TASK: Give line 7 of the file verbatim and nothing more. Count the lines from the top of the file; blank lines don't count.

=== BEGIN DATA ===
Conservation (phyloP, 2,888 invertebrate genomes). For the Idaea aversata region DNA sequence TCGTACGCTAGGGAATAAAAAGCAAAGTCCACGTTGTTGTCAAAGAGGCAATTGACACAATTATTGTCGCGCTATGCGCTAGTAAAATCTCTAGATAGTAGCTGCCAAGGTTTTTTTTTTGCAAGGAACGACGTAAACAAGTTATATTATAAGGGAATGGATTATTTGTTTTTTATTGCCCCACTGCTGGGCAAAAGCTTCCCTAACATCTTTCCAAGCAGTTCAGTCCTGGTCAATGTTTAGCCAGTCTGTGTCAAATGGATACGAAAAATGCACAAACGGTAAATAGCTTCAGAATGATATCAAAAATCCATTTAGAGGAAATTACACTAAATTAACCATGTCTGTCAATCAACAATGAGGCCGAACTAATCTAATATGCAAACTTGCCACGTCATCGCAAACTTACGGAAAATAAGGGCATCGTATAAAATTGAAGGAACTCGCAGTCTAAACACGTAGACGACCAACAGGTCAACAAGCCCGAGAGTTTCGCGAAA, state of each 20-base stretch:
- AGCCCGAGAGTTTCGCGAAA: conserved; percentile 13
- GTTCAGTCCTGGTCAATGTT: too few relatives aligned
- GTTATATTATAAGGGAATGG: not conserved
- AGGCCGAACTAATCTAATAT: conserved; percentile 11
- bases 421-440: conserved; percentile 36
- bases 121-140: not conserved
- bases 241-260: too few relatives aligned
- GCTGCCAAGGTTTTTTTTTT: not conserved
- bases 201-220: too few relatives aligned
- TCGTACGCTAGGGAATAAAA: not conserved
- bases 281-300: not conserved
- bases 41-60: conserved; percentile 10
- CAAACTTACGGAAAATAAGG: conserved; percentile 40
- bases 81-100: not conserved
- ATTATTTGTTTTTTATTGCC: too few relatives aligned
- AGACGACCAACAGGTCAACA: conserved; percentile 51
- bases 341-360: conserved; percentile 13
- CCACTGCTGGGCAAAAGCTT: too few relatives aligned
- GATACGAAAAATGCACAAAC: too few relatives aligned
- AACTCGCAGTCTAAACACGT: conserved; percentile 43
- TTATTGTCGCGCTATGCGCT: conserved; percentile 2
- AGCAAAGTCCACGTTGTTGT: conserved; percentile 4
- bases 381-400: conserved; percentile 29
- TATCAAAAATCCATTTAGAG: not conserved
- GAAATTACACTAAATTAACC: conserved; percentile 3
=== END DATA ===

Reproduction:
- bases 121-140: not conserved